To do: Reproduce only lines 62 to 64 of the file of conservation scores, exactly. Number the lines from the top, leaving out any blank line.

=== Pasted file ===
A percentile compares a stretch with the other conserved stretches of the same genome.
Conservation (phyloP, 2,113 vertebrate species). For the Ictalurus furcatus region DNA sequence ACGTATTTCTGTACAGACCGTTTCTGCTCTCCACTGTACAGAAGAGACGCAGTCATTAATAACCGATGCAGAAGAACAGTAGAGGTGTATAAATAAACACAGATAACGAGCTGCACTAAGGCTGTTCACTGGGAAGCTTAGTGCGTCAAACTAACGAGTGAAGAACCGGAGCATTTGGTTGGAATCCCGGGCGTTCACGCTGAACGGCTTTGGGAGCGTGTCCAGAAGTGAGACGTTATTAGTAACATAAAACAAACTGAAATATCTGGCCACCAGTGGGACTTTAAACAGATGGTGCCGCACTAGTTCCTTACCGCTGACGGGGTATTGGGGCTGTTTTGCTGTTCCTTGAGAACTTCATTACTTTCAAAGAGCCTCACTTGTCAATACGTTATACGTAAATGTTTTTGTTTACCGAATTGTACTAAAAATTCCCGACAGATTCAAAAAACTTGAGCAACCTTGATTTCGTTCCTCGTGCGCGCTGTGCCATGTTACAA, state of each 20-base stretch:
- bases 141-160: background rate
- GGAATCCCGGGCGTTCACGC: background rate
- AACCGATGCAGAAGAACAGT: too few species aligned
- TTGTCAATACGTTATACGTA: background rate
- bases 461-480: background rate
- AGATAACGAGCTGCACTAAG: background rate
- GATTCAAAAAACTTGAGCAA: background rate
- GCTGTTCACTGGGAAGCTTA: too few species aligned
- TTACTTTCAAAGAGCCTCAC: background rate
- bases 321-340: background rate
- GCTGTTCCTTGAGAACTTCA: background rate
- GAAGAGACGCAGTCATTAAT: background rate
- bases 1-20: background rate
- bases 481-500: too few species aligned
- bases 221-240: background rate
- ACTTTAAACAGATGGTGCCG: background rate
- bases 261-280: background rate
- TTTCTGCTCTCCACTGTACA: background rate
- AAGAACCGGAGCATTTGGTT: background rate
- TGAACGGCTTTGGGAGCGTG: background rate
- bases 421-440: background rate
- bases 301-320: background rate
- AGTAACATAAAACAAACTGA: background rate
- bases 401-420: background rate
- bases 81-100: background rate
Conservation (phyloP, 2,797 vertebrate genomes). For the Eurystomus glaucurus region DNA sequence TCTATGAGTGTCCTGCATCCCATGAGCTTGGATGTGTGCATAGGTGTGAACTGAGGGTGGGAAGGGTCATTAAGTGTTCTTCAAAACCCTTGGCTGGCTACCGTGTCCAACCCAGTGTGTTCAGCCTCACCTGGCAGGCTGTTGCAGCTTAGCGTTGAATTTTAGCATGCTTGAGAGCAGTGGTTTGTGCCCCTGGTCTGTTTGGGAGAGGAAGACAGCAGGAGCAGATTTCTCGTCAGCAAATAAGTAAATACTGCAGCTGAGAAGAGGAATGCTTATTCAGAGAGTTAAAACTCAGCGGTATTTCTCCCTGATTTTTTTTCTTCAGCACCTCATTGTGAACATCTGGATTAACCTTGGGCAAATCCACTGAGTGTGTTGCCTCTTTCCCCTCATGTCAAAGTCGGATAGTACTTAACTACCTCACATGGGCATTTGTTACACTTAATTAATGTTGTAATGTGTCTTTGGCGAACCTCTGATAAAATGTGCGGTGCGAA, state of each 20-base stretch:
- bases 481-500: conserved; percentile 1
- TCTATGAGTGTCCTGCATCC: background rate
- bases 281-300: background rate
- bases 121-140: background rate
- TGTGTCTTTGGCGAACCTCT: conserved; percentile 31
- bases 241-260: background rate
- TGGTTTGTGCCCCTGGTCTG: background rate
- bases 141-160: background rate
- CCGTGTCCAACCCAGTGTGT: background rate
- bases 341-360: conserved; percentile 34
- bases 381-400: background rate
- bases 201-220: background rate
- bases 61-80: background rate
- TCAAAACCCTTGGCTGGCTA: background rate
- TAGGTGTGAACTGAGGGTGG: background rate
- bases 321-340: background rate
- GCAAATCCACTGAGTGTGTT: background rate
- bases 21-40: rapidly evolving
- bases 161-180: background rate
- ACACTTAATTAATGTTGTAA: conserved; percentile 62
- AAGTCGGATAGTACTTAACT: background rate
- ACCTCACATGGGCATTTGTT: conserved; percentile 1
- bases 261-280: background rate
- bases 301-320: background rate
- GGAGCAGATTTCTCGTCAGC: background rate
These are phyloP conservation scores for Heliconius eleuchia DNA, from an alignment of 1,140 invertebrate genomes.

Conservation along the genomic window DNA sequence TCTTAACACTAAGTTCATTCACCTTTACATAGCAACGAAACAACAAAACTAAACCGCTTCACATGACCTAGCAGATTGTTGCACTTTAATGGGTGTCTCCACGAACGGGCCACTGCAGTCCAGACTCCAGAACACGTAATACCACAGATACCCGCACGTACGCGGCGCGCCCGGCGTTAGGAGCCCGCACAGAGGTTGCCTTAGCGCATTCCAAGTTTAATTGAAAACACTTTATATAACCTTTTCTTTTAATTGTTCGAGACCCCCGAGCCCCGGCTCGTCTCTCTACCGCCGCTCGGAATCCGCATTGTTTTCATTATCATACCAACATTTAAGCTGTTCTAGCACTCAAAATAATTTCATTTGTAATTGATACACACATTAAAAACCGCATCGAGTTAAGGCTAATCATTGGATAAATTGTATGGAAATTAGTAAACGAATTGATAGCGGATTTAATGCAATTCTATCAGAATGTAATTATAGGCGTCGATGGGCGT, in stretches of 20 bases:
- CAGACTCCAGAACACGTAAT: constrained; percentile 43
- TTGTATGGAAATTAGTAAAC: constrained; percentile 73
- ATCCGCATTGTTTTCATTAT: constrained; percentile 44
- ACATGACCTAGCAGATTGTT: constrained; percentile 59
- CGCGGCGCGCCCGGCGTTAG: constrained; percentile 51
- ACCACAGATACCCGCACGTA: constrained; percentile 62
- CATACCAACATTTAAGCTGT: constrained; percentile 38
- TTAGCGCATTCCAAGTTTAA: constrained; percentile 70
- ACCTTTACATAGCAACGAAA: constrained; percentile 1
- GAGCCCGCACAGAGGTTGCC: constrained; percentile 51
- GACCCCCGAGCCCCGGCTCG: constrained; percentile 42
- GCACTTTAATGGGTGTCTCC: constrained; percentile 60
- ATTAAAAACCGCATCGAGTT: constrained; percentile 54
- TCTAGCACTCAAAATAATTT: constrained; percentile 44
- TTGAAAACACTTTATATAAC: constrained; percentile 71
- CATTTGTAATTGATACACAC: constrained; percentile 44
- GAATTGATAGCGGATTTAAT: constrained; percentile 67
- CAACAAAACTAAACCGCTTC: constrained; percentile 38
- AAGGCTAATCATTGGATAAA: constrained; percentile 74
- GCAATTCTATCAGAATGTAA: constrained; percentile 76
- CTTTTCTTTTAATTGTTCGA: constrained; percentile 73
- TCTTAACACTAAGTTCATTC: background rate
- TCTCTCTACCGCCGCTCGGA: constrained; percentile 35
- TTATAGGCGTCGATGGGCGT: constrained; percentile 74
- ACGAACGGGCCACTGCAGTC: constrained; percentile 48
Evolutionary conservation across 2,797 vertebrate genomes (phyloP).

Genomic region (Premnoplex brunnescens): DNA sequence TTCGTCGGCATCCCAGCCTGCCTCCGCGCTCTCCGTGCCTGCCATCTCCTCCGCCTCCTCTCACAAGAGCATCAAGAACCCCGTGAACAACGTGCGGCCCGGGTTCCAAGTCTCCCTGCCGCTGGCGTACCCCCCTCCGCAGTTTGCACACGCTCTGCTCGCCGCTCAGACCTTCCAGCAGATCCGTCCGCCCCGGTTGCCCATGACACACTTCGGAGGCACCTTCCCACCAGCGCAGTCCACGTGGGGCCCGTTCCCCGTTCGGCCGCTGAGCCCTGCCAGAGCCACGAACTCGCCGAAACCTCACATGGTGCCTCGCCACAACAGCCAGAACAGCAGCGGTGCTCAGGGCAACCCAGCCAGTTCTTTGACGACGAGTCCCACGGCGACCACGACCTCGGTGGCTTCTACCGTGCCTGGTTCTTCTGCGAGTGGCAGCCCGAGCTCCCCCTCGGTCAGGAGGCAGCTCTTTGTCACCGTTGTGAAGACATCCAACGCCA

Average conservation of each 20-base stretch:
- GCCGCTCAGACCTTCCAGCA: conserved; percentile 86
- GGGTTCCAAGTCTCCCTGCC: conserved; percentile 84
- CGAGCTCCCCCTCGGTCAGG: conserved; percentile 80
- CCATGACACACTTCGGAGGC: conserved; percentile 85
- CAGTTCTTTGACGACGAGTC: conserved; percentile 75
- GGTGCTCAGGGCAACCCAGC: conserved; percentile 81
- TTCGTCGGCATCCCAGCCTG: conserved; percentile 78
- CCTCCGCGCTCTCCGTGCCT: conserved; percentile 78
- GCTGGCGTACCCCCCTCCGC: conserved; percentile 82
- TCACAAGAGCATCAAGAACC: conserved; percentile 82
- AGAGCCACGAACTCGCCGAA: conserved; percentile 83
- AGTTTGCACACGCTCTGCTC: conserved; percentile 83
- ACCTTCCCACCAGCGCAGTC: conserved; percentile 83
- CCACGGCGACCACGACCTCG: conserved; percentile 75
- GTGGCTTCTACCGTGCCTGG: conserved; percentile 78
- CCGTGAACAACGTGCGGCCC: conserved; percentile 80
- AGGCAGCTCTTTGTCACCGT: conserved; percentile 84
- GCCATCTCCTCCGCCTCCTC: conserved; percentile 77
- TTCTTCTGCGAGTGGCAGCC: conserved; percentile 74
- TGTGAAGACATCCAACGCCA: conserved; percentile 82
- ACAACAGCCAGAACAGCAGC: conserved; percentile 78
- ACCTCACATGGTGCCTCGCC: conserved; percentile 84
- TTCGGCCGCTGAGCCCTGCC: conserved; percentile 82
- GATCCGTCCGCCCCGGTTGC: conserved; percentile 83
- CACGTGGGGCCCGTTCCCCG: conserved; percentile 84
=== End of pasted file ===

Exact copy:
- CATACCAACATTTAAGCTGT: constrained; percentile 38
- TTAGCGCATTCCAAGTTTAA: constrained; percentile 70
- ACCTTTACATAGCAACGAAA: constrained; percentile 1